Minutes October 14 — Winter Sowing and Seed Swap

1017-Seed Exchange

Gardeners Exchange Group Meeting 14 October 2017
Location: Home of Carol Cadle
Topic: Winter Sowing and Seed Swap with Joyce Morningstar Barron
Submitted by Julie Neely, GEG Secretary

1017-Carol and JaneThe meeting was held at Carol Cadles’ beautiful home and colorful, flowering garden. Jane began the meeting with a few administrative remarks:

  • This is the last GEG meeting for 2017; thank you to everyone who contributed and attended!
  • There will be a planning meeting sometime in February, details and date to be decided.
  • Anyone who has ideas or information to share at future GEG meetings, contact Jane Blash.
  • Share your ideas this winter on the GEG Facebook page!

Intro to Speaker: Joyce Morningstar Barron

1017-Joyce Morningstar BarronJoyce is a multi-talented person with a Bachelor’s Degree in Fine Arts and a variety of creative pursuits. She has over 45 years of organic gardening experience, has been a practicing Herbalist for over 35 years and a Master Gardener for 10 years. Joyce has been a gentle yoga instructor since 1970. She grows, produces and sells herbal products at her Star Eagle Studio and Garden in Berkeley Springs, WV. She also makes and sells beaded jewelry, recently branching out into mosaics. Joyce and her husband Lee are members of the Blue Ridge Chapter of The Wild Ones, an organization that promotes the use of native trees, shrubs and perennials and the reduction of lawns. Together they created the town of Bath Community Garden in Berkeley Springs providing free produce for the local community.

Online References:

Joyce mentioned biodynamic farming and Rudolf Steiner. Her husband Lee does soil testing, sending samples to Logan Labs in Ohio, where comprehensive analysis is conducted along biodynamic principles and interpreted by Lee. If you are not familiar with biodynamic farming, certification or Rudolf Steiner you can find more information at Demeter Association. Rudolf Steiner (1861-1925) founder of the biodynamic approach to agriculture, was a highly trained scientist and respected philosopher in his time. Steiner came to the conclusion that western civilization would gradually bring destruction to itself and the earth if it did not begin to develop an objective understanding of the spiritual world and its interrelationship with the physical world. In response to these concerns, Steiner presented a series of lectures that he referred to as “The Spiritual Foundations for the Renewal of Agriculture.” He suggested that farms should be thought of as living organisms, not factories: self-contained and self-sustaining, responsible for creating and maintaining their own individual health and vitality. He talked about the connection between healthy farms and healthy food, suggesting that food no longer contained the essential energy needed to enable humans to realize their full potential. Steiner was one of the first public figures to question the long-term benefits of the manufacturing view of agriculture and to warn of its environmentally destructive practices. In 1927, following Steiner’s lectures, a co-operative was formed to market Biodynamic produce, and in 1928 the Demeter symbol and first Standard was introduced to ensure that the farming methods were uniformly followed and monitored. By 1931, there were approximately 1,000 Biodynamic farms. In 1985 Demeter was formed in the US as a non-profit, seventeen years before the USDA established the National Organic Program (NOP). Demeter International is the first, and remains, the only ecological association consisting of a network of individual certification organizations in 45 countries around the world.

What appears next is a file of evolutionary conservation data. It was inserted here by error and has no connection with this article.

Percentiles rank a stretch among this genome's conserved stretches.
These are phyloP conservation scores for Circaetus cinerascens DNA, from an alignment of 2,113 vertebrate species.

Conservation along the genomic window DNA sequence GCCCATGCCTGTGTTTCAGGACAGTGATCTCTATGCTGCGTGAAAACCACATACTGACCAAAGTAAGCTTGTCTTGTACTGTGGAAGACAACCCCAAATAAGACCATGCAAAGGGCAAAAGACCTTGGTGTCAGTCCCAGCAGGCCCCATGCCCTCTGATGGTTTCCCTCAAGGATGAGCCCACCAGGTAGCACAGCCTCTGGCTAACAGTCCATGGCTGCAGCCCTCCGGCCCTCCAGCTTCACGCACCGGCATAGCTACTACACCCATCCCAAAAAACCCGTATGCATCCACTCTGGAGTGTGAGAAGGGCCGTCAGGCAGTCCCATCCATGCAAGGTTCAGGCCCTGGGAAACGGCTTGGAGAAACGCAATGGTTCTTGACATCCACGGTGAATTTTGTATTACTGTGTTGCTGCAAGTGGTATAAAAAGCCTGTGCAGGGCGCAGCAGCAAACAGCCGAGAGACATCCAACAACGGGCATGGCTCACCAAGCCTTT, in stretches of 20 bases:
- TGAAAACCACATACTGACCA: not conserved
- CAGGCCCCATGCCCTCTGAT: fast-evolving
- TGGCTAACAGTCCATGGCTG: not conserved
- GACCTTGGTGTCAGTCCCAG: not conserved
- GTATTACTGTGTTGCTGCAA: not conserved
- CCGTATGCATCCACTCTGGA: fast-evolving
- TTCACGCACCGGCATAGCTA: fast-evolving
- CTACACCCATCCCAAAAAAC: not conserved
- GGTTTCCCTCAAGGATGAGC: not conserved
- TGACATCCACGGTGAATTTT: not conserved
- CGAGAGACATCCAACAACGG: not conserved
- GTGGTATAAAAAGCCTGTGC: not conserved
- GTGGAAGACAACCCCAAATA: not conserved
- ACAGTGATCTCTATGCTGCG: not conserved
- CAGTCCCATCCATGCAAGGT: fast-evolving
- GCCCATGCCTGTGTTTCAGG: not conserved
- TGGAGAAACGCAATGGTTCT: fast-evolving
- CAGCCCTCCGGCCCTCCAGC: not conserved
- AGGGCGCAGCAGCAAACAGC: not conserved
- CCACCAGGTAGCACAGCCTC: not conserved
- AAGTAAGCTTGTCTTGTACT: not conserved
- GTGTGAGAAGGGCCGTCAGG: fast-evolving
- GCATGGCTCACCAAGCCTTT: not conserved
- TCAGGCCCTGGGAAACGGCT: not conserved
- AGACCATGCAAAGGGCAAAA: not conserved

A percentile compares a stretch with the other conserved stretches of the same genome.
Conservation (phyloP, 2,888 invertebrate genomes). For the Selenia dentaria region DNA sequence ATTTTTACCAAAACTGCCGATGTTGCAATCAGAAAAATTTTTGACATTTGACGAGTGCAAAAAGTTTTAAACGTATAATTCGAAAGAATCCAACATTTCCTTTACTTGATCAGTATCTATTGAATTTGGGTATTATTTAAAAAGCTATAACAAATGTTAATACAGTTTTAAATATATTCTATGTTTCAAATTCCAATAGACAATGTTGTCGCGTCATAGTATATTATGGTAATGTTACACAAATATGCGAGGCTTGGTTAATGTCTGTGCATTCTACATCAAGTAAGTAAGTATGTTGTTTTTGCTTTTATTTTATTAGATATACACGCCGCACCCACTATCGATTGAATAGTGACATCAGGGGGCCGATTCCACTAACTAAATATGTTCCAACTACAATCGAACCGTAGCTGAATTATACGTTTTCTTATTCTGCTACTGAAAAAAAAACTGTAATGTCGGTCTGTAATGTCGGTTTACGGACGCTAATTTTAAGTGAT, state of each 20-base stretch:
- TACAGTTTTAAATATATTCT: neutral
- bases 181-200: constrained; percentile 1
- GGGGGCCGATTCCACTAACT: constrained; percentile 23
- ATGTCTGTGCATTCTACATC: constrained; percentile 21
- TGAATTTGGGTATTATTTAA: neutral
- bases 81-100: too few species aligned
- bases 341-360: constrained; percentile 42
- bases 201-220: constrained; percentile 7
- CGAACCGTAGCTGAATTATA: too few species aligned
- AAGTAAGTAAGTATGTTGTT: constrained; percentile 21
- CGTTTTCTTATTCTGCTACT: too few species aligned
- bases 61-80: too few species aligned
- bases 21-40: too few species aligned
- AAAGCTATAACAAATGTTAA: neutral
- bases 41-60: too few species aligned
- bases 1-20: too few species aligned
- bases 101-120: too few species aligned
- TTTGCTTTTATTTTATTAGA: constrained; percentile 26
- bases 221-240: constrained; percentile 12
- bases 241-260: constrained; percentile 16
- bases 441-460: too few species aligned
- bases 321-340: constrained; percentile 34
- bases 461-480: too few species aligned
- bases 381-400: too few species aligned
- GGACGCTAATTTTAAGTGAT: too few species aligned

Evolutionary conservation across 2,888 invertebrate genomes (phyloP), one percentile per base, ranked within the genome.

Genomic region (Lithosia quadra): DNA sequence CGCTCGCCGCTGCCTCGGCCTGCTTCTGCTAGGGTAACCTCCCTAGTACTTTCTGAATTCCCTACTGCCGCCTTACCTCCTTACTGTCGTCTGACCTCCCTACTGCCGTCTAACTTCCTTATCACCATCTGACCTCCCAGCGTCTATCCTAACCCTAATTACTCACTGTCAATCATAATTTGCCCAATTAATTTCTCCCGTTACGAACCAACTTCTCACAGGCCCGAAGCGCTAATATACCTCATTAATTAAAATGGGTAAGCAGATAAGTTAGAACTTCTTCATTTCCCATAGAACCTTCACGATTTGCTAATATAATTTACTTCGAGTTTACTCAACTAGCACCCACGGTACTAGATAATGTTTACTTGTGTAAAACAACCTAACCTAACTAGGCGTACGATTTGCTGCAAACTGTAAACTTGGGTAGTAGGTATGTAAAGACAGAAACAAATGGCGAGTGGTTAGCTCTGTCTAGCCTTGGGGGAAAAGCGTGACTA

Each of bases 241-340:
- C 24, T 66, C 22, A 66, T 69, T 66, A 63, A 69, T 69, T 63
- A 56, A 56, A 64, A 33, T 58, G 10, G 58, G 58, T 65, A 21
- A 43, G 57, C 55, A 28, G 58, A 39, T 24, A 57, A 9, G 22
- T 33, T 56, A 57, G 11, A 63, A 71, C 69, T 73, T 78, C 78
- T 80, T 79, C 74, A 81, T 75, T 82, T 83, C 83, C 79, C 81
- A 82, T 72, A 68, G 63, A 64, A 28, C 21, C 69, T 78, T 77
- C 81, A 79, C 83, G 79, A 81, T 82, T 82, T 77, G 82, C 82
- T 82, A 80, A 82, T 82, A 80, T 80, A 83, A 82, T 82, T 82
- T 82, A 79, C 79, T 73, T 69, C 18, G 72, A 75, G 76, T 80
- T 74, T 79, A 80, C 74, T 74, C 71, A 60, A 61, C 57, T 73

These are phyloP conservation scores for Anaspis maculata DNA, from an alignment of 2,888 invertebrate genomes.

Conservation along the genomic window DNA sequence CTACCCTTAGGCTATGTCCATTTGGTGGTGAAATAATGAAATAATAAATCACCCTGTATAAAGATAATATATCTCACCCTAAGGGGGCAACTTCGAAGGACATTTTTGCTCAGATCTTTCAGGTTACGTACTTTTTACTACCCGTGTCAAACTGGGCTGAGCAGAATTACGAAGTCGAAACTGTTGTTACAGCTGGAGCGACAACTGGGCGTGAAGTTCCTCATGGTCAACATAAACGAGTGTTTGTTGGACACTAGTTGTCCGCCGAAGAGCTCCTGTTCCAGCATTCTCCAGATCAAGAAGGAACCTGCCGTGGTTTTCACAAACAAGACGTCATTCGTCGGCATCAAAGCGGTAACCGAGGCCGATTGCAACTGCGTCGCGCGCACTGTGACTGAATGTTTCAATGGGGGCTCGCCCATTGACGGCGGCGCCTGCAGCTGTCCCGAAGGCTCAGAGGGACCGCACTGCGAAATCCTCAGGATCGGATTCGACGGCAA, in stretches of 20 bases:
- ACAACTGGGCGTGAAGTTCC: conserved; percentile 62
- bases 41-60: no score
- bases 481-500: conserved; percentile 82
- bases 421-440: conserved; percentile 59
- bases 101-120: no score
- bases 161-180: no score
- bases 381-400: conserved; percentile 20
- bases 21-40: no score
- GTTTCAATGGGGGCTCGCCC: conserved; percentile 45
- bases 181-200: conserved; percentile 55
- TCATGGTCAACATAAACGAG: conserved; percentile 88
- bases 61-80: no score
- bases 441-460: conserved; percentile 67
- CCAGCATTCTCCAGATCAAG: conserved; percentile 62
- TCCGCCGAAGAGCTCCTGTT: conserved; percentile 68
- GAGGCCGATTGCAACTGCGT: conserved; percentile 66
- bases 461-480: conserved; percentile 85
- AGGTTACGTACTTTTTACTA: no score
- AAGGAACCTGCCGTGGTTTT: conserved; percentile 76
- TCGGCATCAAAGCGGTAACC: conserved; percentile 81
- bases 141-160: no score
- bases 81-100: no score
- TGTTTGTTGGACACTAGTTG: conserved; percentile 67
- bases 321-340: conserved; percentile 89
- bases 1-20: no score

Seed Sprouting in Plastic Containers
Please see the handout entitled Winter Sowing.
What you will need: one or more 2 liter, clear plastic bottles, a serrated knife, seed starting soil with good drainage (“Pro Mix” from Webers in Winchester was highly recommended) seeds, clear tape and possible a drill.

1017-Seed ExchangePreparing Your Garden for Winter; before frost and after first frost
Please see the handout with the same title. Here are a few facts not included in the handout:

  • Neem oil (not recommended) is not the same as horticultural oil which was recommended
  • Good orchard stock is available at Adams County Nursery
  • How to KILL large, yellow hornets (an invasive insect from Japan) on fruits like figs: You will need: one large plastic 2 liter jug, 2 Cups sugar, 2 Cups water 1/2 Cup vinegar , 1/3 of a banana peel. Cut a marble sized hole in the upper neck of the jug, fill the jug with the ingredients and place near your fig tree. The hornets will be attracted to the smell of the liquid, enter the jug and drown. This is not supposed to attract or kill bees.

1017-Breakfast TableHumates
Humates as a soil enhancement are said to: Improve soil water holding capacity, reduce requirement for other fertilizers, improve seed germination, stimulate root growth, and to improve foliage and fruit growth when applied topically. Humates consist of humic, ulmic and fulvic acid along with the “raw humates” (prehistoric plant matter and bacteria) from which these powerful natural acids are derived. Humic acid is a powerful fungi promotant. Beneficial fungi (including mycorrhizal fungi) are the missing link in many soils. Soils that have been on conventional fertilization programs may contain excessive elements, heavy metals and toxic chemicals. Humates serve to buffer the effects of these substances, especially sodium, to lessen their stress effect on your crop. According to Joyce they have been used to reduce radiation effects in Chernobyl, Russia. Humates are available through New Country Organics located at 801 2nd Street, Waynesborough VA, 22980.